Annaatthe – Even Rajinikanth can’t redeem Annaaatthe since it’s poorly written.
We observe a troubled woman heading out of a bar where the individuals who have been bothering her are laying in horrible shape, due to a mysterious man, during the scene that leads up the intermission in Annaatthe. As she goes away, we notice a saviour perched atop a building, throwing a giant shadow that appears to follow her around like a protecting shield. It’s a fantastic visual theme that perfectly captures the narrative of Annaatthe – a brother defending his sister from any harm. However, it also gives a new layer of significance to the movie.
A Rajini film nowadays works better when his presence is represented by a shadow or silhouette rather than the man himself, who has gradually grown to resemble a shadow of the Superstar we know. In a scene set outside a court, when he admonishes Prakash Raj, who comes in a thankless role as a minor adversary who is rehabilitated by the hero, we catch him trying to portray the Rajinikanth fans know from 15 years ago.
Yes, he still performs everything we expect to see him do on film at the age of 70. He mouths punchlines (which lack punch now how he has made his political intentions clear), playsfully romances the heroine (here, it’s Nayanthara, who is content to play a role this was more of an extensive cameo), gets emotional, throws us throwbacks to his previous films (here, it’s Khushbu and Meena, one-time Rajini heroines whom are comic supporting actors), shakes a leg to D Imman’s peppy songs However, there is one adversary that even Rajinikanth can’t defeat: lousy writing! And this tyrant is simply too powerful in Annaatthe.
The plot centres around panchayat president Kaalaiyan (Rajinikanth) and his sister Thanga Meenatchi, who are affectionately referred to as Annaatthe by everyone (Keerthy Suresh, who seems to be auditioning for the sad face smiley in an emoji movie). They are completely devoted to one other. What evidence do we have for this? So we’ve been told. In an early scene, we witness Kaalayian driving Meenatchi home from Kolkata, where she had recently finished her studies. When an elderly woman notes how lonely the brother was without his sister, Meenatchi becomes too sentimental, and we see a flashback of a mother dying in delivery and a brother taking over the mother’s responsibilities and caring for his sister.
Kaalaiyan then decides to set up a relationship for his sister. Why? Just because a handful of elderly ladies inquire about his plans to marry her! But he also wants his sister to be within a 5-kilometer radius of him so that he can aid her anytime she needs it. When a marriage proposal comes their way (the groom is a doctor), Kaalaiyan accepts. Why? Even if his sister marries a multi-billionaire, she will need to see a doctor, so why not make the groom a doctor? No, this isn’t addressed in a lighthearted way, as it is in the moments before it, when grooms refuse to marry the man because of his violent tendencies, but rather in a serious tone.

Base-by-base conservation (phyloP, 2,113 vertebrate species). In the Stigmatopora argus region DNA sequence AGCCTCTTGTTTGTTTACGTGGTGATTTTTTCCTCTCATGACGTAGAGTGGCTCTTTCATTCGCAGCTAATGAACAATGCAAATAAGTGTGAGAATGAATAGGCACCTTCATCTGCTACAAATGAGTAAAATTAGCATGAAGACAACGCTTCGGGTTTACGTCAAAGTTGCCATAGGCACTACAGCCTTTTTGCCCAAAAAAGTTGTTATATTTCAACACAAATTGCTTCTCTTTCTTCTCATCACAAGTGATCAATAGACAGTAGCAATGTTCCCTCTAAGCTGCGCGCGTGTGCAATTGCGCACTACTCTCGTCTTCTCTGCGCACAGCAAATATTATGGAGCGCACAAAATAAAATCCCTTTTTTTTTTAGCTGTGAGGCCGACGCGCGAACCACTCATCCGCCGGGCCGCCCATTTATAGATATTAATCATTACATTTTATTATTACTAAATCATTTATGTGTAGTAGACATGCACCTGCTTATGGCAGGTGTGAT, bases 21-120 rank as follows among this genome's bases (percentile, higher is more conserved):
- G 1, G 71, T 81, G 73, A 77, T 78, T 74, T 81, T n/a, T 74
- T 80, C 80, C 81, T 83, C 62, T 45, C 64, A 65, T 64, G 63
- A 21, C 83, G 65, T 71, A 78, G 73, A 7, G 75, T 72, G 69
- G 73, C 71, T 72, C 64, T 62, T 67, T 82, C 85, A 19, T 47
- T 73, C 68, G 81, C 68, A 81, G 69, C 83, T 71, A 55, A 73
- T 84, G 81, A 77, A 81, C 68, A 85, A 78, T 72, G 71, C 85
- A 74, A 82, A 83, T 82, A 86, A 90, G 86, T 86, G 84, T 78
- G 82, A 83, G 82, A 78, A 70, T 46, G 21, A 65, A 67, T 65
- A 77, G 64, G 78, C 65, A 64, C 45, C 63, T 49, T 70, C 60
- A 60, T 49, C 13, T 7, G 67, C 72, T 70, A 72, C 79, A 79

In comparison to previous ostensibly humorous scenes, this sequence is comedy gold.
Meanwhile, fate intervenes, separating the brother and sister. He follows her to Kolkata, where he sees her in serious difficulties. Kaalaiyan chooses to go for the man who has made his sister’s life so difficult since Meenatchi does not want her brother to see her in such a situation.
If Petta was a parody of Rajinikanth’s flicks, Annaatthe appears to be a collage of filmmaker Siva’s filmography’s poorer parts. Siruthai’s villains, Veeram’s’saviour who cannot divulge his name’ perspective, Vedalam’s brother-sister emotion, and Viswasam’s rural environment are all present. As a result, the emotional beats of the film appear contrived and manipulative. Given the centrality of the sibling connection, we anticipate sequences demonstrating why and how Kaalaiyan and Meenatchi are so close. Rather, like in the previous Udanpirappe, the protagonists solely chat about their romance!
D Imman’s choice of a sentimental tune rarely provides an emotional punch to the action scenes, which are shot in a generic fashion, as a result of this resulting to an unaffecting storey.
The antagonists are also poorly written, which doesn’t help matters. Abhimanyu’s Manoj Palekar is built up as the villain for a long time, yet all he does after that is watch his goons be beaten up and escape for his life. Then, in the shape of his half-brother Uddhav Palekar, we have another, apparently even more merciless monster (Jagapathi Babu, who has become the go-to actor for lazily written antagonists).
And he becomes even less of a threat as a result! We were simply saddened to learn that villains in Rajinikanth flicks had descended to this level from Mark Antony and Neelambari! Not only does the Superstar need stronger villains, but he also needs better writers and directors.
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